Dark and Dark Flat frames helps remove electronic noise from our CMOS camera. Flat frames help remove more visible items.

In this particular 180 second image of NGC 7023 – The Iris Nebula, you can see a few things:

  1. Vignetting: There is a darkening around the edges. This is specific to my imaging rig as I’m often using a focal reducer to try and speed up my F/10 telescope
  2. Donut: In the upper right, there is a very noticeable donut. Oftentimes, donut blemishes are caused by dust. Unfortunately for me, this particular donut is a scratch on my telescope’s corrector plate.

Luckily, flat frames can help correct these issues.

Flat frames help remove dust, vignetting and other blemishes that are present on your telescope’s mirror or corrector plate from the light frames. This means your telescope doesn’t have to be spotless, but it should be cleaner than this.

I typically take 30 flat frames to create a master flat for each filter and environmental conditions. If we look at one of my master flats, which a histogram stretch to bring out the details, you can see the items that will negatively impact your final image.

Flat frames help remove these issues from our light images.

Unfortunately, all of this stuff changes based on exposure, temperature, gain, binning, etc., which means we will have a library of master flat frames. And unlike the master darks and dark flats, we need to keep creating master flats every so many weeks/months as dust accumulates and moves.

Flat Frame Library

For my equipment, I have 14 different dark frames for the following imaging conditions

  • Narrowband: Gain 200 / Offset 50
    • Duration: Hydrogen-Alpha Filter: 5.3 seconds
    • Oxygen-III Filter: 3.6 seconds
    • Sulfur-II Filter: 10 seconds
  • Binning: 1×1
  • CMOS temperature
    • -30C (for winter imaging)
    • -10C (for summer imaging)
  • LRGB: Gain 139 / Offset 21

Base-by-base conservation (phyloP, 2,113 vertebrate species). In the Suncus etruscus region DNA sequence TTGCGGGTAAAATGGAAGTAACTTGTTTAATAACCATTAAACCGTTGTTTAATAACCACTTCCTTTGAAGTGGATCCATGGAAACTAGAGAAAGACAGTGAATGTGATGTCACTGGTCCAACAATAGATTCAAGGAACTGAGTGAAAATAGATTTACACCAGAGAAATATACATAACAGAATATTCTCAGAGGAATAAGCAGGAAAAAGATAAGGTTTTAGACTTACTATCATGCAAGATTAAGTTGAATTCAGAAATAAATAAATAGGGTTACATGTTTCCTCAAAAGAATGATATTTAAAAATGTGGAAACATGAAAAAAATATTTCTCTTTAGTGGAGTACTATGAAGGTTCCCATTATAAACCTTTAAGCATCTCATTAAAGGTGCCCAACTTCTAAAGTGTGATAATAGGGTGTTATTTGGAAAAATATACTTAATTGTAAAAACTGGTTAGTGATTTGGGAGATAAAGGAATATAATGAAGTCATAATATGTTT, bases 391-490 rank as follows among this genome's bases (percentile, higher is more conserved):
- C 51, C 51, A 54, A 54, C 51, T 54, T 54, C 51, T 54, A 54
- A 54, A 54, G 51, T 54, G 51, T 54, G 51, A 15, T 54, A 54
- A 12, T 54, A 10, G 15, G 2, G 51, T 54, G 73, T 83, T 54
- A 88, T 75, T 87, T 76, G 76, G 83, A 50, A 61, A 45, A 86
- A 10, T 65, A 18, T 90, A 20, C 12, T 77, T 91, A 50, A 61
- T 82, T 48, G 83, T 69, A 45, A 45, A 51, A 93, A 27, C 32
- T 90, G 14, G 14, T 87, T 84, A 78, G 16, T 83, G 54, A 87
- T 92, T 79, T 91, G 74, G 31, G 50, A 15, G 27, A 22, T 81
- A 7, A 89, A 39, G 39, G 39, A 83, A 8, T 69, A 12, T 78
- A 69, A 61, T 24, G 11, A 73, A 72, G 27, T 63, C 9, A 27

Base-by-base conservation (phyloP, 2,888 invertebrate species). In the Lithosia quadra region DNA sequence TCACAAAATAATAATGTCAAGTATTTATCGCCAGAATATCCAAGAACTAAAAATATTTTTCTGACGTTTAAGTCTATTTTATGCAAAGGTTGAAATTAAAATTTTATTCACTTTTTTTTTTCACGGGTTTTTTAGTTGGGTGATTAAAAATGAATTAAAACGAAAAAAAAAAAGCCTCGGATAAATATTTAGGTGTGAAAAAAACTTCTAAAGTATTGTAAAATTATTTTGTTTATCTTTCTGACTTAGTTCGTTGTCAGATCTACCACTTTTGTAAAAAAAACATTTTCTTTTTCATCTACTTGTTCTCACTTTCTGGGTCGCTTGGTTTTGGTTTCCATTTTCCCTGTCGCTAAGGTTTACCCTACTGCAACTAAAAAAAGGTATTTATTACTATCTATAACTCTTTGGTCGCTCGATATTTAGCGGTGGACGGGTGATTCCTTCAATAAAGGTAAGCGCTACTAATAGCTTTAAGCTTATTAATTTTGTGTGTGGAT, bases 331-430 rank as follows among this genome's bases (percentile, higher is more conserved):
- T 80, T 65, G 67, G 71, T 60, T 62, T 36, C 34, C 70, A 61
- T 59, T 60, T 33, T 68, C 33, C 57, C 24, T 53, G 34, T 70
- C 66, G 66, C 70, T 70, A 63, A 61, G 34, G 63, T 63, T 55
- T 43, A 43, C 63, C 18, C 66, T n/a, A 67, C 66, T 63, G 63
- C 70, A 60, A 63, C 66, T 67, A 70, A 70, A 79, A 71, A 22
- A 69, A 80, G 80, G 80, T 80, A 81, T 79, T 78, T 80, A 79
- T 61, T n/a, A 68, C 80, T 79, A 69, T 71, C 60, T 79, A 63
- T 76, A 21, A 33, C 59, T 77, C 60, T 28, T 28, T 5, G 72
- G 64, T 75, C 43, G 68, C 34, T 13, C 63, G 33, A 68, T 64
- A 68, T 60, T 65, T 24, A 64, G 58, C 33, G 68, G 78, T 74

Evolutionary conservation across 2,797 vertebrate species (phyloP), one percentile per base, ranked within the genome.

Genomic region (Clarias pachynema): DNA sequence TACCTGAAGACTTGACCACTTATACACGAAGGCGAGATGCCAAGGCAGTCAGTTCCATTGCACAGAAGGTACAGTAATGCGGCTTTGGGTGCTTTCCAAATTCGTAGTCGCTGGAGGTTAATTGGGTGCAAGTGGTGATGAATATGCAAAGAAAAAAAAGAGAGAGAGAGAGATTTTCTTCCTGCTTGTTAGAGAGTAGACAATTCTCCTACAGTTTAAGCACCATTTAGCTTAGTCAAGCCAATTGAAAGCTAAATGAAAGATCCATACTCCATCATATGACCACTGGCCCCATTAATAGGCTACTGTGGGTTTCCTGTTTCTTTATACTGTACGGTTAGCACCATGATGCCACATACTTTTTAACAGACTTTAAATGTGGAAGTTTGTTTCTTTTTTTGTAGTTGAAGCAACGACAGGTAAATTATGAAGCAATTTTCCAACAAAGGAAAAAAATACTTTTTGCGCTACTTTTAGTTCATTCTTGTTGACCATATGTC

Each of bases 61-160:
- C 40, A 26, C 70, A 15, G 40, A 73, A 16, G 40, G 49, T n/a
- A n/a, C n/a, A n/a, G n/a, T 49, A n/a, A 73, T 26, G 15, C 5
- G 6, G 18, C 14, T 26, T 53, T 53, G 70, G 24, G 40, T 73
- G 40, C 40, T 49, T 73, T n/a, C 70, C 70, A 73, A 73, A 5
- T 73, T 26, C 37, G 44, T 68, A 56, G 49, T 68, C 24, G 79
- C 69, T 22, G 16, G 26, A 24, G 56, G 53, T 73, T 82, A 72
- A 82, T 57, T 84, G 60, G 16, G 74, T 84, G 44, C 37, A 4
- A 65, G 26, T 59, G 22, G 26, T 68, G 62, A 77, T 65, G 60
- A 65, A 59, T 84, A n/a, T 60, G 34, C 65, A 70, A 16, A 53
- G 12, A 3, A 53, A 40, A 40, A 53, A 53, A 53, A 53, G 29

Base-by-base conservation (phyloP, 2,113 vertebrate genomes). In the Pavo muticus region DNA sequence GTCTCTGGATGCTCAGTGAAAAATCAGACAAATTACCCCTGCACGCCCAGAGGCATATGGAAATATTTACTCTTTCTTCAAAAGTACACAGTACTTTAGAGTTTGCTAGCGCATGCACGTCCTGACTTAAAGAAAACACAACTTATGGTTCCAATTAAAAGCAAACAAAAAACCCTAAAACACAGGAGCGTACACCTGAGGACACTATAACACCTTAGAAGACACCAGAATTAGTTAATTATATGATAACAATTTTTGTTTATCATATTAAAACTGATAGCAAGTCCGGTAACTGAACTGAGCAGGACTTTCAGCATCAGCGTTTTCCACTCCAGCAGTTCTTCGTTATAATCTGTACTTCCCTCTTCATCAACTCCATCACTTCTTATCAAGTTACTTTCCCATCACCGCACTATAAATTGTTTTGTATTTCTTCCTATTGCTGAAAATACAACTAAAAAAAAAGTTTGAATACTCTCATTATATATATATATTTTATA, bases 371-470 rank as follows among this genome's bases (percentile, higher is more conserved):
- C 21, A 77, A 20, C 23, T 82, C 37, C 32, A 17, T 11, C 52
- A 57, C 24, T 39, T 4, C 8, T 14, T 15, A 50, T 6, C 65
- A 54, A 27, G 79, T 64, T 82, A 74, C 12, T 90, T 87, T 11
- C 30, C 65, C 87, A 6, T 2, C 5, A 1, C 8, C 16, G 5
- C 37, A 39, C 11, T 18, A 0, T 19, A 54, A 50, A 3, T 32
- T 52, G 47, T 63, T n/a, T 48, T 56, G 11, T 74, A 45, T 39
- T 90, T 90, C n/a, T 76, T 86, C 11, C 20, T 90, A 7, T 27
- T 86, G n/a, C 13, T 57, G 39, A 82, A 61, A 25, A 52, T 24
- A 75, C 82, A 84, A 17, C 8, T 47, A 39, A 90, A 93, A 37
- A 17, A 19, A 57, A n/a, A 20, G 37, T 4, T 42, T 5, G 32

• Duration:
    • Luminance Filter: .1 seconds
    • Red Filter: .27 seconds
    • Green Filter: .2 seconds
    • Blue Filter: .22 seconds
  • Binning: 1×1
  • CMOS temperature
    • -30C (for winter imaging)
    • -10C (for summer imaging)

Flat Frame Acquisition

There are many ways to create a flat frame. Point your telescope into an evenly lit sky. Build a light box. Point the telescope to a evenly lit screen. I opted for a lightbox.

The lightbox is made with 5mm thick Elmer’s Foam Board that you can easily find at a Michael’s craft store. I have a set of LED lights going around the telescope to generate the light. I use a 12W Universal AC Adapter that lets me change the voltage between 3 and 12 volts. This lets me dim the lights so my flat frames are fractions of a second.

To capture a good flat frame, you need to know the exposure for each filter. You will want the histogram to be on the left third, like the following:

The easiest way to find the right exposure time is to use a tool to do the calculation for you. I use the Flats Calibration Wizard from Sequence Generator Pro.

Select the filter and binning and let the wizard find the right exposures. Once day, create a sequence for Flats and take 30 flats per filter/temp/binning combination that you need.

Flat Frame Calibration

We need to calibrate each flat frame with our dark flat frame. Dark flat frames will remove the electronic noise inherent with our camera. But in order for this to work correctly, we need a master dark flat frame that matches our flat frame acquisition specifications. This includes binning, camera temperature, exposure, gain, offset.

Once we have a master dark flat frame for this filter, we can calibrate each flat image with the appropriate master dark flat that has the same exposure, temperate, gain, offset and binning. the following parameters.

Flat Frame Integration

Once each flat frame has been calibrated, we can integrate into a master flat frame. I use the Image Integration process within PixInsight with the following settings:

What’s Next

The next step is to take the flats and darks and calibrate the images with PixInsight Image Calibration.